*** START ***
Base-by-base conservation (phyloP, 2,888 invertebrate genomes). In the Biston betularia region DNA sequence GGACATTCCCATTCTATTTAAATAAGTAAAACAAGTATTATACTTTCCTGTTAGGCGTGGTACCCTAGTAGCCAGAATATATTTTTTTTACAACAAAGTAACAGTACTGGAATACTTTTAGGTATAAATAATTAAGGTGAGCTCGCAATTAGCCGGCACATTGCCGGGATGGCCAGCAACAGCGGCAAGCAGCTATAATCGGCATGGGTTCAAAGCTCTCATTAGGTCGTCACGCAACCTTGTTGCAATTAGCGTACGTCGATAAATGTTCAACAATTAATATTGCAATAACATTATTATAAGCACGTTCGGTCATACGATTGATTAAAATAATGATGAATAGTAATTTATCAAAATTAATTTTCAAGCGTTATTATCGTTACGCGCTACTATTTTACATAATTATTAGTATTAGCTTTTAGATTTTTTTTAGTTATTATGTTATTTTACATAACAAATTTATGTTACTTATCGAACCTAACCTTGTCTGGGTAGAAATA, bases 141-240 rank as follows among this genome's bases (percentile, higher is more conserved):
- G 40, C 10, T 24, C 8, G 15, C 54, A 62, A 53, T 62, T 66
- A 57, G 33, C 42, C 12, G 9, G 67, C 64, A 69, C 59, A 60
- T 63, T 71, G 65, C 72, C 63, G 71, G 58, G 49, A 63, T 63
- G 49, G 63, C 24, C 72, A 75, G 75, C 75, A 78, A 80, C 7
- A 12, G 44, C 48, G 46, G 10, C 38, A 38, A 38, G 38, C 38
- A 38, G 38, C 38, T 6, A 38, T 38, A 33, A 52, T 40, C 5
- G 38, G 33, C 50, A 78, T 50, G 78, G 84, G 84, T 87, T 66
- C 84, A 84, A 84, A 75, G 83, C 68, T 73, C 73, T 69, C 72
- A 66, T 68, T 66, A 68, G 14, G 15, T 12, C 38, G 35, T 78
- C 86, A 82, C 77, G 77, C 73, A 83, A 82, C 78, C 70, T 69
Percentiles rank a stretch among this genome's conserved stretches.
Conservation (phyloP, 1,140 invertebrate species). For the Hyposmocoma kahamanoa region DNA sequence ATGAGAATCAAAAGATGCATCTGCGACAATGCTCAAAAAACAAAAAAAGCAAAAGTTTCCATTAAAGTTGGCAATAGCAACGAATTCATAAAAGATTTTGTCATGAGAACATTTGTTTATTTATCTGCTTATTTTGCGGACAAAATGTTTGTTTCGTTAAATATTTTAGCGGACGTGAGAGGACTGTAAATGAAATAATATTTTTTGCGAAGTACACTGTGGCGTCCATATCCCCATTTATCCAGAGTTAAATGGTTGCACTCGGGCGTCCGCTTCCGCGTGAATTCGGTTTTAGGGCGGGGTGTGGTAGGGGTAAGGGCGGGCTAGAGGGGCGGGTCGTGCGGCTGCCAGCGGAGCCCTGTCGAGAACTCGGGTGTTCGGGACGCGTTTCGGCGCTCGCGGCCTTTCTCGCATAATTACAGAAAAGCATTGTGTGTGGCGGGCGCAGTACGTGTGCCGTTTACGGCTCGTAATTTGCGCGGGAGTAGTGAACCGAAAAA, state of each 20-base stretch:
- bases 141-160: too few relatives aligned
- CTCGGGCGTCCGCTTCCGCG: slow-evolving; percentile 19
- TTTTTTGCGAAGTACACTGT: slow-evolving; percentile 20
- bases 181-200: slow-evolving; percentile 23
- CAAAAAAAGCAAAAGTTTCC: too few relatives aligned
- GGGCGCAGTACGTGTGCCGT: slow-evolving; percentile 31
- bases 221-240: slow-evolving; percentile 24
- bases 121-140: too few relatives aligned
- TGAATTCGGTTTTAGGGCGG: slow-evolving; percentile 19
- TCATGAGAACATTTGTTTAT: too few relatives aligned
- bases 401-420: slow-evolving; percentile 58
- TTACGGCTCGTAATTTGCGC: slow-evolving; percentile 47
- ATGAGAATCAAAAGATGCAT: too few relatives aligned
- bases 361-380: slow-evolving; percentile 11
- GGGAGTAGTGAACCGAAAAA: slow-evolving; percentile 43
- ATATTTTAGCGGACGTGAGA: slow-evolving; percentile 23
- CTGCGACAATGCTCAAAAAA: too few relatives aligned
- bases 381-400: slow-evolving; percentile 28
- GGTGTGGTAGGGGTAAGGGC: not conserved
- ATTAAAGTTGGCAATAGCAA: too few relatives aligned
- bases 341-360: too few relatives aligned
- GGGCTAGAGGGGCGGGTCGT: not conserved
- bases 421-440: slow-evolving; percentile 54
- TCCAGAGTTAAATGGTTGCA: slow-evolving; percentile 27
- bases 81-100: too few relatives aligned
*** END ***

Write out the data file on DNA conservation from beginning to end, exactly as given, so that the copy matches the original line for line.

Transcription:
Base-by-base conservation (phyloP, 2,888 invertebrate genomes). In the Biston betularia region DNA sequence GGACATTCCCATTCTATTTAAATAAGTAAAACAAGTATTATACTTTCCTGTTAGGCGTGGTACCCTAGTAGCCAGAATATATTTTTTTTACAACAAAGTAACAGTACTGGAATACTTTTAGGTATAAATAATTAAGGTGAGCTCGCAATTAGCCGGCACATTGCCGGGATGGCCAGCAACAGCGGCAAGCAGCTATAATCGGCATGGGTTCAAAGCTCTCATTAGGTCGTCACGCAACCTTGTTGCAATTAGCGTACGTCGATAAATGTTCAACAATTAATATTGCAATAACATTATTATAAGCACGTTCGGTCATACGATTGATTAAAATAATGATGAATAGTAATTTATCAAAATTAATTTTCAAGCGTTATTATCGTTACGCGCTACTATTTTACATAATTATTAGTATTAGCTTTTAGATTTTTTTTAGTTATTATGTTATTTTACATAACAAATTTATGTTACTTATCGAACCTAACCTTGTCTGGGTAGAAATA, bases 141-240 rank as follows among this genome's bases (percentile, higher is more conserved):
- G 40, C 10, T 24, C 8, G 15, C 54, A 62, A 53, T 62, T 66
- A 57, G 33, C 42, C 12, G 9, G 67, C 64, A 69, C 59, A 60
- T 63, T 71, G 65, C 72, C 63, G 71, G 58, G 49, A 63, T 63
- G 49, G 63, C 24, C 72, A 75, G 75, C 75, A 78, A 80, C 7
- A 12, G 44, C 48, G 46, G 10, C 38, A 38, A 38, G 38, C 38
- A 38, G 38, C 38, T 6, A 38, T 38, A 33, A 52, T 40, C 5
- G 38, G 33, C 50, A 78, T 50, G 78, G 84, G 84, T 87, T 66
- C 84, A 84, A 84, A 75, G 83, C 68, T 73, C 73, T 69, C 72
- A 66, T 68, T 66, A 68, G 14, G 15, T 12, C 38, G 35, T 78
- C 86, A 82, C 77, G 77, C 73, A 83, A 82, C 78, C 70, T 69
Percentiles rank a stretch among this genome's conserved stretches.
Conservation (phyloP, 1,140 invertebrate species). For the Hyposmocoma kahamanoa region DNA sequence ATGAGAATCAAAAGATGCATCTGCGACAATGCTCAAAAAACAAAAAAAGCAAAAGTTTCCATTAAAGTTGGCAATAGCAACGAATTCATAAAAGATTTTGTCATGAGAACATTTGTTTATTTATCTGCTTATTTTGCGGACAAAATGTTTGTTTCGTTAAATATTTTAGCGGACGTGAGAGGACTGTAAATGAAATAATATTTTTTGCGAAGTACACTGTGGCGTCCATATCCCCATTTATCCAGAGTTAAATGGTTGCACTCGGGCGTCCGCTTCCGCGTGAATTCGGTTTTAGGGCGGGGTGTGGTAGGGGTAAGGGCGGGCTAGAGGGGCGGGTCGTGCGGCTGCCAGCGGAGCCCTGTCGAGAACTCGGGTGTTCGGGACGCGTTTCGGCGCTCGCGGCCTTTCTCGCATAATTACAGAAAAGCATTGTGTGTGGCGGGCGCAGTACGTGTGCCGTTTACGGCTCGTAATTTGCGCGGGAGTAGTGAACCGAAAAA, state of each 20-base stretch:
- bases 141-160: too few relatives aligned
- CTCGGGCGTCCGCTTCCGCG: slow-evolving; percentile 19
- TTTTTTGCGAAGTACACTGT: slow-evolving; percentile 20
- bases 181-200: slow-evolving; percentile 23
- CAAAAAAAGCAAAAGTTTCC: too few relatives aligned
- GGGCGCAGTACGTGTGCCGT: slow-evolving; percentile 31
- bases 221-240: slow-evolving; percentile 24
- bases 121-140: too few relatives aligned
- TGAATTCGGTTTTAGGGCGG: slow-evolving; percentile 19
- TCATGAGAACATTTGTTTAT: too few relatives aligned
- bases 401-420: slow-evolving; percentile 58
- TTACGGCTCGTAATTTGCGC: slow-evolving; percentile 47
- ATGAGAATCAAAAGATGCAT: too few relatives aligned
- bases 361-380: slow-evolving; percentile 11
- GGGAGTAGTGAACCGAAAAA: slow-evolving; percentile 43
- ATATTTTAGCGGACGTGAGA: slow-evolving; percentile 23
- CTGCGACAATGCTCAAAAAA: too few relatives aligned
- bases 381-400: slow-evolving; percentile 28
- GGTGTGGTAGGGGTAAGGGC: not conserved
- ATTAAAGTTGGCAATAGCAA: too few relatives aligned
- bases 341-360: too few relatives aligned
- GGGCTAGAGGGGCGGGTCGT: not conserved
- bases 421-440: slow-evolving; percentile 54
- TCCAGAGTTAAATGGTTGCA: slow-evolving; percentile 27
- bases 81-100: too few relatives aligned